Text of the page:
“You practicing to become a ballerina?” my mom asks me as she lathers up soap on a sponge to wash my back. I’ve gotten pretty good at showering with one foot sticking out, as a result of an open ulcer on my heel that has to stay dry. I have a few serious ulcers that are currently being cared for by a wound care nurse, twice a week. I gaze down longingly at my right foot, which is perfectly intact, and wish the left would hurry up and heal. There is a certain luxury of freedom that we all possess in our daily lives, and it isn’t noticed until it becomes compromised.
Ulcers are by far the most annoying and painful symptoms of scleroderma. When I have too many active ulcers at once, I need help showering because they cannot get wet. So, I end up showering awkwardly, trying to keep random body parts dry while managing to get as clean as possible. In these moments, I long to be completely submerged under my shower head, water flowing freely, pooling at my feet. Instead, I’m strategically prepping my foot, wrapping it up in a plastic bag lined with paper towels. I’ve had to do this for two months now. This takes a portion of my freedom along with it and I’m handcuffed to a symptom of my disease.
The luxuries seem to diminish, little by little, as scleroderma progresses. I don’t have the luxury of comparing older pictures to recent ones and admiring how much I haven’t changed. I used to see old pictures of my healthy self and try to remember what it was like to be independently free. But now I look longingly at pictures from just a few years ago and wish I could trade places with myself in earlier stages of the disease.
There’s a common life analogy that states that we take so many things for granted, and I didn’t realize that this can still apply to me as a disabled person. Did I take showering while standing on both feet for granted? It sounds strange but I feel like I did. The problem is that we don’t know what we’re taking for granted until it’s gone. This is one of the great stigmas of life, and scleroderma teaches us this lesson faster.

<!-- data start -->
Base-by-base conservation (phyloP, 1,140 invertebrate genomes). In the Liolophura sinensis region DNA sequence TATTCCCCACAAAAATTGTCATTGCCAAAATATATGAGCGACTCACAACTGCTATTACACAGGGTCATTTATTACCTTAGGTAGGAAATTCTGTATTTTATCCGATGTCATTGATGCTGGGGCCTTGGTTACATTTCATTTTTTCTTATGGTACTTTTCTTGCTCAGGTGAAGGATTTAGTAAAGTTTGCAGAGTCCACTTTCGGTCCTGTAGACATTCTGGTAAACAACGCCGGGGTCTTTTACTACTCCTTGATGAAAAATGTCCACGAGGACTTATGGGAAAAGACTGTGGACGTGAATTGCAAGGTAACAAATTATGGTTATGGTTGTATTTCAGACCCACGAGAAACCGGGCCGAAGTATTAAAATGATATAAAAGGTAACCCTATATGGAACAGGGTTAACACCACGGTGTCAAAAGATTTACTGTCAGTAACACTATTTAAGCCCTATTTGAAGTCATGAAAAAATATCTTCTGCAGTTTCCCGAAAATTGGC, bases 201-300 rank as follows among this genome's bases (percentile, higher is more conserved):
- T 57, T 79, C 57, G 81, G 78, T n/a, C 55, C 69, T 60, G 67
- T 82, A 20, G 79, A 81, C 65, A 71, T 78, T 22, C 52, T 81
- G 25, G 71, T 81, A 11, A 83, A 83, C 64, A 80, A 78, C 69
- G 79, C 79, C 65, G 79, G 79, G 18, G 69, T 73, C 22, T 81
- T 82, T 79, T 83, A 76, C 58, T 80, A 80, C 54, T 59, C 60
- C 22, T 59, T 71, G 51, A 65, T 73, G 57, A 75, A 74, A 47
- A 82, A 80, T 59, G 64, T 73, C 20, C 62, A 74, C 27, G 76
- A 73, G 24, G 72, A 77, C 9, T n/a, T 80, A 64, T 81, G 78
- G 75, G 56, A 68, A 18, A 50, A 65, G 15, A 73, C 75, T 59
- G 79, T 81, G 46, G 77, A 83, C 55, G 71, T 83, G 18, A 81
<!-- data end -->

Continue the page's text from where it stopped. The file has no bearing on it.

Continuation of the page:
I don’t have the luxury of holding a grudge against someone for long periods of time. I don’t have the luxury of wasting my time. Period. My disease has taught me how short life really is, and sometimes I feel like learning this lesson at 30 is a blessing and a curse. Most people my age don’t think this way because they feel as though they have their whole lives ahead of them. I overhear their plans for retirement, while I wonder if I’ll be blessed to see my 40th birthday.
It is true that everyone is dying, and each day that passes, we are one day closer. But a perspective on life is significantly changed when you have an idea of how you may die. It’s like you had blinders of oblivion on your entire life and a disease comes along and makes everything crystal clear. We live on borrowed time, and it’s easy to get distracted from that fact.
Life is the last thing we should take for granted. It is a luxury given to us wrapped in a beautiful box filled with memories and emotions. It’s our job as human beings to evolve and grow from our experiences, while being grateful for every minute on earth, despite our circumstances. Tell your loved ones you love them. Say your apologies when you’re wrong. Catch a raindrop on your tongue. Do what makes you feel free and live.
Note: Scleroderma News is strictly a news and information website about the disease. It does not provide medical advice, diagnosis, or treatment. This content is not intended to be a substitute for professional medical advice, diagnosis, or treatment. Always seek the advice of your physician or other qualified health provider with any questions you may have regarding a medical condition. Never disregard professional medical advice or delay in seeking it because of something you have read on this website. The opinions expressed in this column are not those of Scleroderma News or its parent company, BioNews Services, and are intended to spark discussion about issues pertaining to scleroderma.
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